Blue Ice & Depth Charges ~ Perito Moreno Glacier

14 March, 2018

I could barely contain my excitement as we boarded the Always Glaciers tour bus, anticipating our third national park, Los Glaciares National Park, and one of Argentina’s most visited destinations, the Perito Moreno Glacier. Rain clouds teased overhead but I was remaining cautiously optimistic that the Argentina rain gods would be kinder to us. Weather is so fickle here in Patagonia, so no use expending negative energy worrying about that which I couldn’t control.

El Calafate is famous as the base for visiting this glacier and the southern sector of Los Glaciares National Park, the largest national park in Argentina. The park has been named a UNESCO World Heritage Site, has 47 large glaciers being fed by a giant ice cap in the Andes, and 30% of its mass is covered by ice. This is the world’s 4th-largest ice cap, excluding Antarctica, Iceland, and Greenland.

The sky cleared as we paid our entrance fee to the park. I was encouraged as I had read that Perito Moreno tends to be more active in sunny weather. We were hoping to experience calvings off the face of this massive beauty.

There are several ways to see this gal – from her many boardwalks, taking a one-hour boat ride along part of her stunningly blue face, or trekking across. Try as I might before our arrival, I could not convince any of the tour companies to allow Terry to trek on the ice, their age limit being 65, and no exceptions due to the insurance they carried. 😦 We opted to stay on the boardwalks as we felt our chances of seeing calvings might be greater.

Not the largest glacier in the park but the one with star quality, Perito Moreno upstages twice-as-long Glacier Upsala, who has picked up much more debris during her advance and is not the brilliant blue that characterizes Perito Moreno.

Unsullied Perito Moreno, a jagged mass of crevasses and knife-edged seracs, is one of only two advancing glaciers in all of South America, crawling forward at a rate of ~ 2 meters per day. Most of the massive glaciers cloaking the spine of the Patagonian Andes are retreating in response to global warming, according to Andrés Rivera, a Chilean glaciologist, all except for Perito Moreno and Pio XI in Chile.  Perito Moreno, at  30 kilometers long and 5 kilometers wide, overshadows all else, sitting in the largest of Argentina’s lakes, Lago Argentino. Over 50% of her bulk sits below the sea, for a total combined height of ~ 170 meters.

Over millennia, untold numbers of storms have deposited countless meters of snow, compressing this glacier into what we see today. As the ice pushes across the channel of Lago Argentino, a massive dyke of ice cuts off the Brazo Rico arm of the lake from the main body. The water pressure builds until the natural dam can no longer bear the weight, resulting in an explosion of ice and frigid water that rushes into the lake’s main glacial trough, flooding everything in its path, including El Calafate. This phenomenon has occurred fifteen times during the 20th century, then from 1988 until March 2004, silence.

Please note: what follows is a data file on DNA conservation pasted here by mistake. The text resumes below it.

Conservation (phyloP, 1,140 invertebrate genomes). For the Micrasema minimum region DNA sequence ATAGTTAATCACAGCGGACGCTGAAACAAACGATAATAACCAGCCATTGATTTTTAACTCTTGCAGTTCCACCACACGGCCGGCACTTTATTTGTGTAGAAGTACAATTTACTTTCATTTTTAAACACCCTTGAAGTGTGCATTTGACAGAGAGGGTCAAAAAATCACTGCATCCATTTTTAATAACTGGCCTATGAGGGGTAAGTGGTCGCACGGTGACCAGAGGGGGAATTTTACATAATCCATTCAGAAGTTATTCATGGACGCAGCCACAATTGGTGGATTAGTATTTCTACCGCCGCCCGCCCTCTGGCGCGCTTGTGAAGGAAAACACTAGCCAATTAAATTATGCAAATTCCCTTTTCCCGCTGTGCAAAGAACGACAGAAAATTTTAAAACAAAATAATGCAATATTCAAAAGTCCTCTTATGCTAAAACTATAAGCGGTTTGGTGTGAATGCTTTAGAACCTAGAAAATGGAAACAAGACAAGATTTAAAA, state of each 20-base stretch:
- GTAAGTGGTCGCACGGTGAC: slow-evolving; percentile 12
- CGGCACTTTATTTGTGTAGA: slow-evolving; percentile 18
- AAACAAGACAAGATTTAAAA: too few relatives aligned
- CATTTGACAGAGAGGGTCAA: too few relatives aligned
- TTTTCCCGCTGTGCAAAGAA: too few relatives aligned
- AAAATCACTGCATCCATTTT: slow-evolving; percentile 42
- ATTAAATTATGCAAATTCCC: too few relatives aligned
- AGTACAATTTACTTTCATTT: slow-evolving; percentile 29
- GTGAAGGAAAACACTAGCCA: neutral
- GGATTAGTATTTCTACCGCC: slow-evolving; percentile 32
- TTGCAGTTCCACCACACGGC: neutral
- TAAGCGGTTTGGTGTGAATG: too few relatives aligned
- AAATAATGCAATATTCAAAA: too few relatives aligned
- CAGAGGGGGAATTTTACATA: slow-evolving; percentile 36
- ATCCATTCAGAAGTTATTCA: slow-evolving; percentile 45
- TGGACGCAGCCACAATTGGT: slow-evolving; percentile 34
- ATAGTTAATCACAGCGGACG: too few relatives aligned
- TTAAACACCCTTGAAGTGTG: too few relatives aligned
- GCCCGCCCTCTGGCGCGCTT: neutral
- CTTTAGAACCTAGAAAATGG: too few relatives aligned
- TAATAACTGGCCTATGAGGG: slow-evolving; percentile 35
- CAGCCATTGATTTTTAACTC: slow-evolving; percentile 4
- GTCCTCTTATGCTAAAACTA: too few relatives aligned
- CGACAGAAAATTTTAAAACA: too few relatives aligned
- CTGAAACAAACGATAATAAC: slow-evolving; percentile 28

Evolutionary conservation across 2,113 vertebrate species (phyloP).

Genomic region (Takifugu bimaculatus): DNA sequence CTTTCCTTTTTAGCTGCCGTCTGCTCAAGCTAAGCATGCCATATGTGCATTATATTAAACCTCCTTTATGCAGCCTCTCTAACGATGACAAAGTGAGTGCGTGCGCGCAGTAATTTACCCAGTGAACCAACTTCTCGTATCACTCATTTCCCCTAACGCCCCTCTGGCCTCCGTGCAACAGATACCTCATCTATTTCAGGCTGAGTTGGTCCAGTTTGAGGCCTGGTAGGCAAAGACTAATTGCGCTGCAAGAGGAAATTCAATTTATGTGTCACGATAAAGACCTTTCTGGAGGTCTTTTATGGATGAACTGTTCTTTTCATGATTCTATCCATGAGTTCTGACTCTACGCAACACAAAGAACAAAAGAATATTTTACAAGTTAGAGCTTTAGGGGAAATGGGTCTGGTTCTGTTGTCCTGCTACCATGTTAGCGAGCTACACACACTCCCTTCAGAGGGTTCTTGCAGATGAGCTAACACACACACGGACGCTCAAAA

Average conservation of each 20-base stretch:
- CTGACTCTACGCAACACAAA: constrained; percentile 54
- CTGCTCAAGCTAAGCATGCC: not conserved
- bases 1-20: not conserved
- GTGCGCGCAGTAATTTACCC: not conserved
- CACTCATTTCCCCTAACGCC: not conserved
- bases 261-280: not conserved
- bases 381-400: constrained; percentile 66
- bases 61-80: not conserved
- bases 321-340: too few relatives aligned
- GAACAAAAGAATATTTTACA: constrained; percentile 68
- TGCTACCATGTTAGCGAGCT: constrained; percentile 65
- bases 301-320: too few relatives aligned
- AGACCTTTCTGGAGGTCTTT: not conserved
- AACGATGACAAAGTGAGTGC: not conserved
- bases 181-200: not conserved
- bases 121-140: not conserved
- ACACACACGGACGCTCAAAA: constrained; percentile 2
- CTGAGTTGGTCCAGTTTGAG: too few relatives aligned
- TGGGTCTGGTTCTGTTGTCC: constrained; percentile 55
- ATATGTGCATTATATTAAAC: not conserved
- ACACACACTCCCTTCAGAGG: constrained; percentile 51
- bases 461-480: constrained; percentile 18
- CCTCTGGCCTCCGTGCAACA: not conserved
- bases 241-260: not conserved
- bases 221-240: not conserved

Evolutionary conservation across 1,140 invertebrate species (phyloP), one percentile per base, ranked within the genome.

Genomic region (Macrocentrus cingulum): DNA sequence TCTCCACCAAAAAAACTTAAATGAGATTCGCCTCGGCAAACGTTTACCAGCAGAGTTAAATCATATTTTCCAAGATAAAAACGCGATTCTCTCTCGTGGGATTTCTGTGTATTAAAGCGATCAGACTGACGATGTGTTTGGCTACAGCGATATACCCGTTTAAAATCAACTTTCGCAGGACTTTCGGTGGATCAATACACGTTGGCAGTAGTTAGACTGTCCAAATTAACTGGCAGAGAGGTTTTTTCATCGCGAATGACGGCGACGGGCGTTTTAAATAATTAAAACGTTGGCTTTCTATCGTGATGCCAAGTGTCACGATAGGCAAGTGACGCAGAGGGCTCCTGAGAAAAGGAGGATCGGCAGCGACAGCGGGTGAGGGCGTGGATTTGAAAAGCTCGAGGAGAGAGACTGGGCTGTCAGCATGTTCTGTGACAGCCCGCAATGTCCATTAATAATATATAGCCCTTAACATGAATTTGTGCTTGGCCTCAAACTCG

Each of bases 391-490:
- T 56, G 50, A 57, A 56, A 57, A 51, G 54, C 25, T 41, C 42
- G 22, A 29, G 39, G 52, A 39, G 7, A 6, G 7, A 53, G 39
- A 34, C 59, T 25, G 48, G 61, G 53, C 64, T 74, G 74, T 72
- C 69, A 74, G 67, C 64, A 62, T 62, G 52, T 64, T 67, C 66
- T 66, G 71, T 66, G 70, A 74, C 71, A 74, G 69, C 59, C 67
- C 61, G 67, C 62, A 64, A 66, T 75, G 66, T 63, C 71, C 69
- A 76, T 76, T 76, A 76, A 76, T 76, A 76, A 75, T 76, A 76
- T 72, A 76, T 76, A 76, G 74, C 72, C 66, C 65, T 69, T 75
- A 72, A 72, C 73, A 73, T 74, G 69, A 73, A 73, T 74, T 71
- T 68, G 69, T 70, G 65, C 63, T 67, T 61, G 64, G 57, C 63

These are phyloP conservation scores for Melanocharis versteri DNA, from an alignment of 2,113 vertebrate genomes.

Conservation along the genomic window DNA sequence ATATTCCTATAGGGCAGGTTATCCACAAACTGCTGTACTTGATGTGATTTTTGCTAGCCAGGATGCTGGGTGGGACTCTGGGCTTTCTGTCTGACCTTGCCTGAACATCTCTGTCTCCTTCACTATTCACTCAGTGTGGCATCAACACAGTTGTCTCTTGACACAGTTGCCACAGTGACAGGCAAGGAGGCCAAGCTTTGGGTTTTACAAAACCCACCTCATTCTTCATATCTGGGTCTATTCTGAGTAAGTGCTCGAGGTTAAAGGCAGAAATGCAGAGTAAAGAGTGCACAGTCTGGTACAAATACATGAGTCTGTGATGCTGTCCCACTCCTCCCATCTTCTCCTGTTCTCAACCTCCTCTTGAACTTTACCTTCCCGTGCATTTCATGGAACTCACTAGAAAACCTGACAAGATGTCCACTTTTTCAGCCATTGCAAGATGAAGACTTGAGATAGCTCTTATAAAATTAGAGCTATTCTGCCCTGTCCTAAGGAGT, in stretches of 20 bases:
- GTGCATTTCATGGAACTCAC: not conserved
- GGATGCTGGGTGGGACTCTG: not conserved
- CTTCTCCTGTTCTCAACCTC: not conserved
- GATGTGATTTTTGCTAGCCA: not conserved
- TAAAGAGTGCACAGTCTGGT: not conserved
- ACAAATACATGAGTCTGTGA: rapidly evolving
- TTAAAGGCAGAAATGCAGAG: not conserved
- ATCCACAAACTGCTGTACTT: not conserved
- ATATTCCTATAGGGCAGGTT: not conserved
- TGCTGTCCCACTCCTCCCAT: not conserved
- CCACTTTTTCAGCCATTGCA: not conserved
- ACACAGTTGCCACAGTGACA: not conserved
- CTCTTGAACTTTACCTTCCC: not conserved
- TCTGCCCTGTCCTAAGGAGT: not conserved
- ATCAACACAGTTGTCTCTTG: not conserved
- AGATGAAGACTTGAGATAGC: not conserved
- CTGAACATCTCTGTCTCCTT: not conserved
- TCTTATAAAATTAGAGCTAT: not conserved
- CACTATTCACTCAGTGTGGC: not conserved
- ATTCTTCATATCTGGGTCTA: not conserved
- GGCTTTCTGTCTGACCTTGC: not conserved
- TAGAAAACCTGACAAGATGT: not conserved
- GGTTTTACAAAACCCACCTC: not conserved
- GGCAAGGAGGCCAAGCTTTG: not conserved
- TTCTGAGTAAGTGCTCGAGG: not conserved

There was an arch over this section until two days before our visit.

On March 14, 2004, the dam gave way, releasing an avalanche of water and ice, a fitting metaphor for the flood of tourists who invaded El Calafate in hopes of seeing this event. It is said that those lucky enough to witness such a spectacle have found it to be one of nature’s most awesome sights. The last event of this type occurred just two days before our visit. Although this would have been the ultimate, the 14-meter wall of water that descended upon El Calafate is the reason the Laguna Nimez Bird Sanctuary was closed due to flooding. 😦

As if acknowledging our sadness at the loss of seeing all those feathered charmers, Perito Moreno stepped up and performed mightily the day of our visit. From our boardwalk perch, we listened for the sound of the glacier calving. Once you hear a sound that resembles a small cannon, get prepared for the show. Camera should be on-the-ready or you’ll miss blocks of ice, weighing hundreds of tons, detonating off the glacier’s 74-meter face, crashing into what has been dubbed “Iceberg Channel” below. These frozen depth-charges trumpet the forming of a new iceberg.

And the walls came tumbling down! Terry captured this on video. 🙂